Factors affecting willingness to comply with public health measures during the pandemic among sub-Sahara Africans
Background: The unprecedented outbreak of coronavirus disease (COVID-19) drastically spread worldwide, resulting in extraordinary measures put in place in various countries including Sub Saharan Africa (SSA) countries.
Objective: To assess the factors associated with compliance with the public health measures imposed by various SSA countries.
Method: Cross sectional study using self-administered surveys distributed on social media platforms between April 18th and May 16th, 2020, corresponding with the mandatory lockdown period in most SSA countries. Multivariate analysis examined the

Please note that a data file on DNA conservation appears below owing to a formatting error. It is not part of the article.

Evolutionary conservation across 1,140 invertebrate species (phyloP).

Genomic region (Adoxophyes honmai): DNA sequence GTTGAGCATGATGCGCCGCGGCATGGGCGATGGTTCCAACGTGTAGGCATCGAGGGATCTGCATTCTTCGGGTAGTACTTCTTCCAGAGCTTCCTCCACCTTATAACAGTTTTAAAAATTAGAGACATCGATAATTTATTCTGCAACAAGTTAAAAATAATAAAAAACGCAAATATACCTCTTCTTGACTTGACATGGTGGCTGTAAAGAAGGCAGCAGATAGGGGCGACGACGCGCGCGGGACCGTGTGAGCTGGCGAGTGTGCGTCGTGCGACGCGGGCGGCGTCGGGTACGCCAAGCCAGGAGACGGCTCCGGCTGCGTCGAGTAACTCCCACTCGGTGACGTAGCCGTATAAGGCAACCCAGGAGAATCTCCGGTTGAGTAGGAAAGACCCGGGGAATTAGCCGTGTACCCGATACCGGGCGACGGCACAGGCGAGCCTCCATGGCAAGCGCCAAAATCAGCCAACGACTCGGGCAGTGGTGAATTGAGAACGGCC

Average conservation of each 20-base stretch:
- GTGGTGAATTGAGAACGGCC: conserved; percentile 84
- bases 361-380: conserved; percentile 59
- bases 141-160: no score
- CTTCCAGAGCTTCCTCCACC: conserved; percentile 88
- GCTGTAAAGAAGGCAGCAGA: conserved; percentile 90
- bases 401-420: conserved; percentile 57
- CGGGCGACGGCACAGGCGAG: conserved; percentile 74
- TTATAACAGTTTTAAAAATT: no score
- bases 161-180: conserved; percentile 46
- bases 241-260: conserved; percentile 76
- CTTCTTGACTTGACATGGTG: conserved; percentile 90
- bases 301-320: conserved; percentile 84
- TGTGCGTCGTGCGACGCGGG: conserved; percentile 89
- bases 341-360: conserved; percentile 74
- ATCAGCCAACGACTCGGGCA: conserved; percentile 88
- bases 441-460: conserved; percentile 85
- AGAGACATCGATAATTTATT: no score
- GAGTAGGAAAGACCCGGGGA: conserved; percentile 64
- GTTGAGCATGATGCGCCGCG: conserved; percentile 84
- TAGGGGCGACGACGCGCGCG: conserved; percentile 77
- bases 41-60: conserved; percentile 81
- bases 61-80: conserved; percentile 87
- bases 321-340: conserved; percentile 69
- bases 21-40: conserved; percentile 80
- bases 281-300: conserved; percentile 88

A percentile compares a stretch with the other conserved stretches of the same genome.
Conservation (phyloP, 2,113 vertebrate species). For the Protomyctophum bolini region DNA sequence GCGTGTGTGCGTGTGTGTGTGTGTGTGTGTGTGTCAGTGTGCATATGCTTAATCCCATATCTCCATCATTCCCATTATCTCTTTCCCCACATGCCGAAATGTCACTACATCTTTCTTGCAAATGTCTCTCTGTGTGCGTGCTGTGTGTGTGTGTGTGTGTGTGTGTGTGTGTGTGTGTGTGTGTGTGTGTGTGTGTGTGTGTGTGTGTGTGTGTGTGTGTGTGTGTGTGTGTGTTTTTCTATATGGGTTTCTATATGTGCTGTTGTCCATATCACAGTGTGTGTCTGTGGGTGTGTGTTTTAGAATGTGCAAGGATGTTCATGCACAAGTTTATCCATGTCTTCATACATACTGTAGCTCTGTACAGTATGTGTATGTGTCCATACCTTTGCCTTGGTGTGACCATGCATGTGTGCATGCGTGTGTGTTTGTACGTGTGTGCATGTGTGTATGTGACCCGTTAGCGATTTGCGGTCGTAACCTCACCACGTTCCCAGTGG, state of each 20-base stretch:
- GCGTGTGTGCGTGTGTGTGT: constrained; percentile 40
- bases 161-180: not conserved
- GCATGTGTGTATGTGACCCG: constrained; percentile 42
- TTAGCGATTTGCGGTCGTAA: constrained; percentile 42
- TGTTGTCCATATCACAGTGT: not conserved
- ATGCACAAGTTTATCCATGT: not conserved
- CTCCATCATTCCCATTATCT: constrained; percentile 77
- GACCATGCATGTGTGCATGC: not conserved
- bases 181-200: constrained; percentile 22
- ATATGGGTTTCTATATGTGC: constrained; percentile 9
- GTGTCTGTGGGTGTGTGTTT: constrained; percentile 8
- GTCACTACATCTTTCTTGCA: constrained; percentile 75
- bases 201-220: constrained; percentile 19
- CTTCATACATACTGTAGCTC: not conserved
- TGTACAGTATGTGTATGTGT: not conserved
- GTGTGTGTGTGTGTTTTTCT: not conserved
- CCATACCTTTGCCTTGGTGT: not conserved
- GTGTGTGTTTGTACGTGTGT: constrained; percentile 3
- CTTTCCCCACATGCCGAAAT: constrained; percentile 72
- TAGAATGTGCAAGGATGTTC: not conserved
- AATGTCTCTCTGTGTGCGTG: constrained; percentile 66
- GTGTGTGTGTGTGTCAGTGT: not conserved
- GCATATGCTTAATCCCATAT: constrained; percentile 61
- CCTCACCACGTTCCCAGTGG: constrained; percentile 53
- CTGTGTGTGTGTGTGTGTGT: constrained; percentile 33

Results: The prevalence of hand hygiene, quarantine, self isolation practices, wearing of face mask and attending large gatherings during COVID-19 were 94%, 39%, 31%, 64% and 14%, respectively. In multivariate models, older age 49+ years: adjusted OR
2.13, 95%CI 1.22,3.71), females (OR 1.41,95%CI 1.03,1.93), Central African countries (OR 3.73,95%CI 2.02,6.87) were associated with wearing face mask. Living alone (aOR 1.52,95%CI 1.04,2.24) during the lockdown was associated with avoiding large gatherings including religious events. Female respondents (aOR 1.61, 95%CI 1.30, 2.00), married (aOR 1.71,95%CI 1.33,2.21) and unemployed (aOR 1.62,95%CI 1.25,2.09) SSAs were more likely to practice self-quarantine measures.
Conclusion: The low prevalence of mitigation practices suggest the need for targeted education campaign programs to sensitise the population.
Keywords: Facemask; Handwashing; Self-isolation; Mitigation; Survey monkey; Pandemic; Lockdown; West Africa; Eastern Africa; South Africa; Nigeria.
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